I fail to see your logic.


edit: by the way, this is my 241 post, anyone want a beer?

taeclee99
Mar 27, 2003, 05:10 PM
Originally posted by pseudobrit
Scott Ritter, chief UN weapons inspector before resigning in protest over the Clinton administration's interference with the process, has said he thinks the US will lose the war. (rtsp://streaming2.rte.ie/2003/0324/tonightvb.ra?start=%2200:25:03%22&end=%2201:00:00%22)

Key to our strategy were two things:

1) The forces would surrender en masse without firing a shot. Has not happened. 4000 is the count so far, we still cannot capture key areas.

2) The people would welcome us as liberators. Has not happened. The Shi'ite population is already threatening to attack the US forces if they don't leave immediately after Saddam is deposed. Baghdad is not looking to be receptive to "liberation" (occupation) since we're bombing the hell out of it every night. One Irish pundit says you cannot take a city like Baghdad unless the people want you to take it.

1 No one in their right mind thought that Iraqi's would surrender without a fight. Every pundit on the war I heard expected the Republican Guard to put up a vicious fight. So far theyhave.

2. The people for the most part have not welcomed us with open arms. This is because of two reasons.

a. they think we will abandon them just like last time the last gulf war.

b. people are still afraid of Saddam Hussein.

Once it is confirmed that Saddam and his forces are defeated...more people will begin to welcome us.

Sol
Mar 27, 2003, 09:43 PM
Originally posted by mymemory
In Cuba before their are gonna execute some one their take all his blood out, and well, that is just nothing really, there are tons of terrible things just 70 miles from Florida so do not come to me about Husein, please!

I hate to nit-pick but if you drain someone's blood out of their body there would be no need for an execution because they would be dead already.

lmalave
Mar 27, 2003, 09:52 PM
Originally posted by taeclee99
1 No one in their right mind thought that Iraqi's would surrender without a fight. Every pundit on the war I heard expected the Republican Guard to put up a vicious fight. So far theyhave.

2. The people for the most part have not welcomed us with open arms. This is because of two reasons.

a. they think we will abandon them just like last time the last gulf war.

b. people are still afraid of Saddam Hussein.

Once it is confirmed that Saddam and his forces are defeated...more people will begin to welcome us.

1. We've only captured 4000 Iraqi POWs, and we really have no idea where the rest of the Iraqi regular army is. In Gulf War I we captured 80,000 POWs, and the war planners expected more of the same this time around. We also completely underestimated the threat from the Fedayeen.

2. I think you are really underestimating the Iraqi public's distrust and animosity toward the U.S. From everything I've seen the overwhelming majority of them will be glad to have Saddam gone and to receive our humanitarian aid, but they will be cursing us under their breath even as they take our aid. I really think our troops will face persistent sniper and guerilla attacks for as long as they stay in Iraq.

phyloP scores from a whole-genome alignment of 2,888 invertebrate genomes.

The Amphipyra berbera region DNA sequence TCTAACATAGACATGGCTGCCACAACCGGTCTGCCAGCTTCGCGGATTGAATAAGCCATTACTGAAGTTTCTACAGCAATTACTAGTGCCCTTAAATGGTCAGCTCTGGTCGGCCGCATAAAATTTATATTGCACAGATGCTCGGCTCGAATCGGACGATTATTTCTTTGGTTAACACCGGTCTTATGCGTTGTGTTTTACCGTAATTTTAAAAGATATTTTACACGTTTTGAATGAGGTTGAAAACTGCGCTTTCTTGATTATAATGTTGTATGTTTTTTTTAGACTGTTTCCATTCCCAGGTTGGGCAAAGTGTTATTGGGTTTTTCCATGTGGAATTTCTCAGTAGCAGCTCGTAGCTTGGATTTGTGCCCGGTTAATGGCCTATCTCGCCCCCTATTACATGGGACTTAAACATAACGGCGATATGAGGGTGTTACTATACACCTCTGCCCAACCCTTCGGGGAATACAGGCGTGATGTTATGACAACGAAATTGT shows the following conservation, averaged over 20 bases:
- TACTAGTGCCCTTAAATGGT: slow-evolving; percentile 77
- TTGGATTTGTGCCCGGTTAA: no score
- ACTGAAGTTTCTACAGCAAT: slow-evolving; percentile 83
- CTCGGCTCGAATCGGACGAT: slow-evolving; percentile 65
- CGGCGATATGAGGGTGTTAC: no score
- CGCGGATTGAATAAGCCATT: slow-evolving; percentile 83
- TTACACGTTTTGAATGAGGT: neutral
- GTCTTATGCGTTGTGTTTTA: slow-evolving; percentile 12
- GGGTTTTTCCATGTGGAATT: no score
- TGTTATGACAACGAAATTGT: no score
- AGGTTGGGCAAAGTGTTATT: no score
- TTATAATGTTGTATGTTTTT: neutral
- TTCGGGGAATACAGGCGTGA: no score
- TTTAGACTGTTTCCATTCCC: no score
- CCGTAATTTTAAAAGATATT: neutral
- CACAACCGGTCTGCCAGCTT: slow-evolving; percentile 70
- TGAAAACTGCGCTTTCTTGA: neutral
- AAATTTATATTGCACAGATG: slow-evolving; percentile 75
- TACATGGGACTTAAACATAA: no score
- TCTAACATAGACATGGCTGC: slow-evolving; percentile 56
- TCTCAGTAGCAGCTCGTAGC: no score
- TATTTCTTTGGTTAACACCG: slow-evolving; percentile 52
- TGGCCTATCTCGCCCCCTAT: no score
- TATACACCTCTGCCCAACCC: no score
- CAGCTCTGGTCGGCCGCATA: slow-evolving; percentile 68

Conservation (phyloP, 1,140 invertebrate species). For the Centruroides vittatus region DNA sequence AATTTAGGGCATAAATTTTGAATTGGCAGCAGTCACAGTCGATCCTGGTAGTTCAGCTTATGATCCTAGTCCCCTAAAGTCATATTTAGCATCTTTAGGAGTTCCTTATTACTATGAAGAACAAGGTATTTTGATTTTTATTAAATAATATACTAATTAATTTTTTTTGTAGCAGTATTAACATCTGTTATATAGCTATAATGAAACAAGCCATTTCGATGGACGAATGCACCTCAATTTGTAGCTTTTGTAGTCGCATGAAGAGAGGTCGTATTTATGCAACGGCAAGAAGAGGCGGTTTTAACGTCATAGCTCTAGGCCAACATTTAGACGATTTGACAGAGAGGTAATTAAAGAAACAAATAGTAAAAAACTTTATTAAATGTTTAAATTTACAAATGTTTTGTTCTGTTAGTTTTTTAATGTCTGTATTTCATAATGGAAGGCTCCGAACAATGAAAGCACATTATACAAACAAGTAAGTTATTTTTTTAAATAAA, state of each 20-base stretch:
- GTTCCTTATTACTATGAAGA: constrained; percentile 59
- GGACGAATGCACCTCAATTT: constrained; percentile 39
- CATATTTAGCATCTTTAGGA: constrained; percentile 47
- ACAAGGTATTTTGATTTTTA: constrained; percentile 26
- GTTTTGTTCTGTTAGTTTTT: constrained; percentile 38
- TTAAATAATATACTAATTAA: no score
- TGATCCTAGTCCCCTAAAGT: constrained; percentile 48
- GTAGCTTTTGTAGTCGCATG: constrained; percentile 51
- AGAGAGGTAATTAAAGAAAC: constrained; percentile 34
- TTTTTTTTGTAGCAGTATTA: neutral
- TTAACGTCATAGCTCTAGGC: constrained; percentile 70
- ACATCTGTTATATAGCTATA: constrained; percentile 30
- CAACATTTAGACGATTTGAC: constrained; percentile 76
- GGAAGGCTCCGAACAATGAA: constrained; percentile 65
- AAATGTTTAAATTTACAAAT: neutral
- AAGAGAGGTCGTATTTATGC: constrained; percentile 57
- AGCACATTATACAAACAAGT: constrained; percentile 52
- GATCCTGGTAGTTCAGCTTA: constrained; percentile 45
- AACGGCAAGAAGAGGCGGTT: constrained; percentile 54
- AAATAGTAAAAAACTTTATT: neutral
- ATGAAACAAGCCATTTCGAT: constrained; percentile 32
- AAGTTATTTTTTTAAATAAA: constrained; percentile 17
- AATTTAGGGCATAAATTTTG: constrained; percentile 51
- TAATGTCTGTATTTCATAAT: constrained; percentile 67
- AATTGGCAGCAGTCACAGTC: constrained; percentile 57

lmalave
Mar 27, 2003, 09:56 PM
Originally posted by NavyIntel007
Look at the current casualty numbers... US/Britain around 60, Iraqi Soldiers ... in the thousands.... That's the old school way to tell victory. Other than controlling 3/4 of the country.

What is our objective? Ok, deposing Saddam's regime, but to what end? As far as I can tell, our objectives are:

1) Eliminate threat of WMD
2) Combat terrorism
3) Spread democracy throughout the Middle East

As far as I can tell this war is likely to work against all three of the above objectives. If you don't achieve your objectives, does it matter how much of the country you control?

Sol
Mar 27, 2003, 09:58 PM
Or how many you kill.

noht*
Mar 28, 2003, 04:51 AM
Originally posted by NavyIntel007
Look at the current casualty numbers... US/Britain around 60, Iraqi Soldiers ... in the thousands.... That's the old school way to tell victory. Other than controlling 3/4 of the country.

yeah, that's truly old school. whoever kills more people wins. great.

and i guess you are the good guys, huh?

leprechaunG4
Mar 28, 2003, 10:42 AM
Originally posted by lmalave

2. I think you are really underestimating the Iraqi public's distrust and animosity toward the U.S. From everything I've seen the overwhelming majority of them will be glad to have Saddam gone and to receive our humanitarian aid, but they will be cursing us under their breath even as they take our aid. I really think our troops will face persistent sniper and guerilla attacks for as long as they stay in Iraq.
And I think you are buying into stupid propaganda way too much. Give some more credit to the Iraqi people would you. You would probably also say the Iranian people hate us too, right? You'd be wrong if you said yes. We have a foreign exchange student from Iran at my college. I have talked with her and she told me about how people in the middle east are not the religious zealots that Americans think they are. She told me she wished we understood they were "normal" too. A lot of the protestors we see on tv are actually members of the government and military dressed as civilians. I have seen an article on this as well, but can't remember where. We ae shown the zealots on the news because that's what sells. People don't want to watch if it's just "normal" people, but some crazy people burning the flag and yelling, now that's news.:rolleyes: